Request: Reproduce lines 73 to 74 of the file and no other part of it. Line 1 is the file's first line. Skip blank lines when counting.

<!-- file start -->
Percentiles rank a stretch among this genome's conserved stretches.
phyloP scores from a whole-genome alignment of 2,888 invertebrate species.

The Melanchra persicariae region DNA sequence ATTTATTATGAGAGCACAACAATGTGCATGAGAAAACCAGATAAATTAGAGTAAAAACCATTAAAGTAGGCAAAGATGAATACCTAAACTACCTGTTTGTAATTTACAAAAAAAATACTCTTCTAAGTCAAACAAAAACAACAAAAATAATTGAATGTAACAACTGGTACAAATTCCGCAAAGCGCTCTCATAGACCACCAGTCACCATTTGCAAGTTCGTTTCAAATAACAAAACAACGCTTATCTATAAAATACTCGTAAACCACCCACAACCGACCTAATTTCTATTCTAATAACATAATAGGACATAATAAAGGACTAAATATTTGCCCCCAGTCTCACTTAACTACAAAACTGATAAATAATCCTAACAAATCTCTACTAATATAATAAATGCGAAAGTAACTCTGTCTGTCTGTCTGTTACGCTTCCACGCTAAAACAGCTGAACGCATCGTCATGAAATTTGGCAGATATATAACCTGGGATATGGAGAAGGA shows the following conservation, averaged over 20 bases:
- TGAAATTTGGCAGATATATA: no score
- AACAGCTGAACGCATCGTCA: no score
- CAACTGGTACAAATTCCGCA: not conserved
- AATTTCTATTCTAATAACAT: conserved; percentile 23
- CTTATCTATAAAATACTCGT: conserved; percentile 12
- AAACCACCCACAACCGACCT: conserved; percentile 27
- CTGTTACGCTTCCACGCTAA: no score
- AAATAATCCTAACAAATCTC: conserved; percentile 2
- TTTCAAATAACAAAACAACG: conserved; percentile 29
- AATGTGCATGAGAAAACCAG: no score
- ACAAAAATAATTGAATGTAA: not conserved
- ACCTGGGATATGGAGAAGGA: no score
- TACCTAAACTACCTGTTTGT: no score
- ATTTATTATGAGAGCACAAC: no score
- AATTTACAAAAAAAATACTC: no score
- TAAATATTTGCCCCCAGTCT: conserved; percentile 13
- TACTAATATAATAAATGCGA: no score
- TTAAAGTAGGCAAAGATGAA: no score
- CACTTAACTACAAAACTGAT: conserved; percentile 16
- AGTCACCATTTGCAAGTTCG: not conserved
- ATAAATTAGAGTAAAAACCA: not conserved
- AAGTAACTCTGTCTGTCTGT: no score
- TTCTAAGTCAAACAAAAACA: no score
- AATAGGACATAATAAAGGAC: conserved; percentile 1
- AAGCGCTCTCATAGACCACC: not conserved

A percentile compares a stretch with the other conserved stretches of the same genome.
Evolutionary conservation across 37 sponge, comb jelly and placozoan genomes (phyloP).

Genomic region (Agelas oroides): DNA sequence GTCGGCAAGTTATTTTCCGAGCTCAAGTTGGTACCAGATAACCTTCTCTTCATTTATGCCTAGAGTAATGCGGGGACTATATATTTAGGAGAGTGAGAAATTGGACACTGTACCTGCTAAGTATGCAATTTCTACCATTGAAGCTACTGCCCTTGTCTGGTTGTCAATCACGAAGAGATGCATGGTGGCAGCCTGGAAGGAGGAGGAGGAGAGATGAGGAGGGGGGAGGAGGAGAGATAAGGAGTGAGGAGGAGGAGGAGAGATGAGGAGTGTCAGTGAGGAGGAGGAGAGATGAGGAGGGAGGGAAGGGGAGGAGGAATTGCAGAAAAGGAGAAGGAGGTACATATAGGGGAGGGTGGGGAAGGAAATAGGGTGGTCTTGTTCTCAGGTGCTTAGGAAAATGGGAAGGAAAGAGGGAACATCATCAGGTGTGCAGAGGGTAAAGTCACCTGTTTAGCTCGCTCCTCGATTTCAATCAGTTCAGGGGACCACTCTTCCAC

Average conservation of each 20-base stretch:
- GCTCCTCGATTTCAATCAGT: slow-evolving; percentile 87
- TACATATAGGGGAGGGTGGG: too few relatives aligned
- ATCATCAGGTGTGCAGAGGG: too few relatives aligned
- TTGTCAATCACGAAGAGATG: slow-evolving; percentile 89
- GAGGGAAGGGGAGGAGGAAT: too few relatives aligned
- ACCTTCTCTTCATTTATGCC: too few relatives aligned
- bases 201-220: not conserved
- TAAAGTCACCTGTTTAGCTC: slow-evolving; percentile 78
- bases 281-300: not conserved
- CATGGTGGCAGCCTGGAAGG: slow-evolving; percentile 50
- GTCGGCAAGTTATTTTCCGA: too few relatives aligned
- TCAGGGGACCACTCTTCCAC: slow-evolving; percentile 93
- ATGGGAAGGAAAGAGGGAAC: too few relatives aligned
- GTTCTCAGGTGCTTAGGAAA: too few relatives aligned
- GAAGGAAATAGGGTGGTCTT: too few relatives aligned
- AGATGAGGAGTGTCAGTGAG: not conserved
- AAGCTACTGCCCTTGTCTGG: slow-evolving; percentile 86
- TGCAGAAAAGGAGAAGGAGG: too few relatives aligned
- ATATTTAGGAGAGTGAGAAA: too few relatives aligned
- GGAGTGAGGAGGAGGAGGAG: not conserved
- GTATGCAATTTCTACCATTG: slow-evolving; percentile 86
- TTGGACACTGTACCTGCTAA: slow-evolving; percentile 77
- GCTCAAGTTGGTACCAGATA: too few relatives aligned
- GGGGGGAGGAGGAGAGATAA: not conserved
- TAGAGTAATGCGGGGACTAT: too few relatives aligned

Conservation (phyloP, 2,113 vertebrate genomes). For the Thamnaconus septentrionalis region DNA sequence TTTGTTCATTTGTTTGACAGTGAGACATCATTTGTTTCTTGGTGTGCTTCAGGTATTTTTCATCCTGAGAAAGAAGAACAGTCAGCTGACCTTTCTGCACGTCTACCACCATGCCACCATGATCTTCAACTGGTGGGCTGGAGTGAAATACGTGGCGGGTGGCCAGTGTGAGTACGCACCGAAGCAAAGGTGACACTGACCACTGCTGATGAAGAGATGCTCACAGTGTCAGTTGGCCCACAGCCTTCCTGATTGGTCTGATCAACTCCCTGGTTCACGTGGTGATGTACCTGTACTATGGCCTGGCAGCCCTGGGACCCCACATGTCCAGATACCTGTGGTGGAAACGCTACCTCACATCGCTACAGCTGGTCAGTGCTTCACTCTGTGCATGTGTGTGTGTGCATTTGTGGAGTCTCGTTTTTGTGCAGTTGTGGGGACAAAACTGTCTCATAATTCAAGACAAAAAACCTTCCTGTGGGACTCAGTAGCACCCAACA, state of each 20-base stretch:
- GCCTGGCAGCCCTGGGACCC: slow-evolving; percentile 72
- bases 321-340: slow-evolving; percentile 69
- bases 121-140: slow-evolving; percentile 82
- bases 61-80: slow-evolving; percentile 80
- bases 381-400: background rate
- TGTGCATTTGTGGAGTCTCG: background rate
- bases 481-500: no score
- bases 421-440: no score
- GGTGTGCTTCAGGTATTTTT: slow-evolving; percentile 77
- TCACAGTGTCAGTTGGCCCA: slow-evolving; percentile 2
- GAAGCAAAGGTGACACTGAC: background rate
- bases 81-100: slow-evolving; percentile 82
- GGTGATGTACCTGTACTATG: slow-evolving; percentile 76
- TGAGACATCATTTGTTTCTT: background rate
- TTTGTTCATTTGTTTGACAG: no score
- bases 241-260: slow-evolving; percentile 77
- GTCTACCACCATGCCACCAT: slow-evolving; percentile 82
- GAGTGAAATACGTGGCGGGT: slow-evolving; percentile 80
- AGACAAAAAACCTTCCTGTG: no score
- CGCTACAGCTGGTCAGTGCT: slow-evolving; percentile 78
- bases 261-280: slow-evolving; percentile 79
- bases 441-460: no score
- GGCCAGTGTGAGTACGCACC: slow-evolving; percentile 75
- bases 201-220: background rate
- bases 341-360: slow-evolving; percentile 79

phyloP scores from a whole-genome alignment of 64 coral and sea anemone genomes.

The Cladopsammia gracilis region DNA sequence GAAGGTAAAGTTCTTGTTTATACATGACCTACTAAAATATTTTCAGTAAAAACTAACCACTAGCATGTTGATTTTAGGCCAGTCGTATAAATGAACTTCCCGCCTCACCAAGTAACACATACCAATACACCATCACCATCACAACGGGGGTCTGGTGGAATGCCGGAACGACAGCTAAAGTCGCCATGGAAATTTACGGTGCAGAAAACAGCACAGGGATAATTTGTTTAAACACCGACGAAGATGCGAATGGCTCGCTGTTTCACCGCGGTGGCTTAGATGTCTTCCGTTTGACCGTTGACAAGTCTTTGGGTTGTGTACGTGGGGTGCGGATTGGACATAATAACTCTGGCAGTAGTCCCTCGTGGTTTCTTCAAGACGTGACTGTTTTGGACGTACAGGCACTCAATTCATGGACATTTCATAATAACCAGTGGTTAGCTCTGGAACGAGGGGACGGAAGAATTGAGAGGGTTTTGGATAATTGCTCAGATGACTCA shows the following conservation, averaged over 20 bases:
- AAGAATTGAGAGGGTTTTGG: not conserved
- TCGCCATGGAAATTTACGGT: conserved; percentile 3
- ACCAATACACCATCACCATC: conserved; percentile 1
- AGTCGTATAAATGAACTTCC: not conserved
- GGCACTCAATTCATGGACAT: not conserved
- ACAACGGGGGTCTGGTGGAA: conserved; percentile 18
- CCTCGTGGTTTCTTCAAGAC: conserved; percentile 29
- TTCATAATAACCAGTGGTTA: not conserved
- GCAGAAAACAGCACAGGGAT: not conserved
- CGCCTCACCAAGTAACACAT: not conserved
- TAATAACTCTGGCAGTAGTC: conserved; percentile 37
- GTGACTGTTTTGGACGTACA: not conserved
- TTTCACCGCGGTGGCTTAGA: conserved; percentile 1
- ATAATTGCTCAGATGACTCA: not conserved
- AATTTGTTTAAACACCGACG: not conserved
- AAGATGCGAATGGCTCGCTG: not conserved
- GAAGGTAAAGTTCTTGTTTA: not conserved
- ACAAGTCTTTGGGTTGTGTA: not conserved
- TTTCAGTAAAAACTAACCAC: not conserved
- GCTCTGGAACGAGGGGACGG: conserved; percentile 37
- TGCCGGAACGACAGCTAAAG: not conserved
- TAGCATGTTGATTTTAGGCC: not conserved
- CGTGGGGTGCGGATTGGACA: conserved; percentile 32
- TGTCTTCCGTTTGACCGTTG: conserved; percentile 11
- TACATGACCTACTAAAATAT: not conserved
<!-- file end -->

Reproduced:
- TTTGTTCATTTGTTTGACAG: no score
- bases 241-260: slow-evolving; percentile 77